What must this have been like for the mother of the infant? It wasn’t enough that she should suffer the indescribable loss of her child, she must also do without the comforts of the Church. She would never be with her child, and her child would never be with God. The governing theology was clear: one could be saved only through baptism, either in re (the actual imposition of the sacrament) or in voto (by an act of the will, by desire). As infants who died before they had received baptism in re were incapable of baptism in voto, there was no means by which they could be admitted to heaven. There were two options – two and two only: the unbaptised infant went either to hell or to some third eschatological state, a borderland, just like the cillíní in which they were buried, a limbus infantium, a children’s limbo. Heaven was out of the question.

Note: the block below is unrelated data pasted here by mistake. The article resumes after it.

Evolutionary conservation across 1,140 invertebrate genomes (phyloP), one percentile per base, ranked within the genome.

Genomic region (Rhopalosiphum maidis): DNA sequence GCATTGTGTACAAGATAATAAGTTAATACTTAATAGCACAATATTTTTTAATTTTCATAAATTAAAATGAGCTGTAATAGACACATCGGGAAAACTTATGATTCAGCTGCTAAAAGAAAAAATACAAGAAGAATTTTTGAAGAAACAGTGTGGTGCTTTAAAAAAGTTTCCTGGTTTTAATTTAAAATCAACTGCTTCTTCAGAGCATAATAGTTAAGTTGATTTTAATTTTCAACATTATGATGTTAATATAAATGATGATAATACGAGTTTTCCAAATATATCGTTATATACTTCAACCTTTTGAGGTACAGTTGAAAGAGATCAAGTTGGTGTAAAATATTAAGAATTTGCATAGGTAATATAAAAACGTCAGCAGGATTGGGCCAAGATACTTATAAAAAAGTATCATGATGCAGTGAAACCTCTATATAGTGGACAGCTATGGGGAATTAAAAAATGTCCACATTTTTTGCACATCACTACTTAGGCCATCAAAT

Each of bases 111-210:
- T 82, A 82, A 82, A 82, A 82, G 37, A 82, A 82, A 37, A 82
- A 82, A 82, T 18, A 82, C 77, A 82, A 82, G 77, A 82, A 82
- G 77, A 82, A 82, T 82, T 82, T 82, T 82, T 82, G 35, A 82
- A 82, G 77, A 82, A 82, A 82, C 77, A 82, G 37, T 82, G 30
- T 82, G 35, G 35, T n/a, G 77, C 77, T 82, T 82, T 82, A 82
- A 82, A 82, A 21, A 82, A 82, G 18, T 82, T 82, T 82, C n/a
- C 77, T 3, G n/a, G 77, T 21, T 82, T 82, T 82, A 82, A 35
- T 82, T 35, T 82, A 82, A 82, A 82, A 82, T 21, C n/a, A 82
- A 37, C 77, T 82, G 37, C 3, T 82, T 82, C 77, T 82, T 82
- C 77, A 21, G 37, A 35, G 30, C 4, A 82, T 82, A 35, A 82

Most Catholics know now, of course, that the Church no longer speaks routinely of limbo. It remains a “possible theological hypothesis”, but it doesn’t have many advocates. The Roman Missal in 1970 introduced a Mass for unbaptised infants – and, as the International Theological Commission notes, “We do not pray for those who are damned”. Then in 1980 the Congregation for the Doctrine of the Faith averred that the Church can only entrust these infants to the mercy of God. And in 1992 the Catechism of the Catholic Church repeated this judgement and made no mention of limbo. So in recent decades – for the first time in the 2,000 year-old history of the Church – Catholics have been encouraged to hope for the eternal beatitude of their unbaptised children.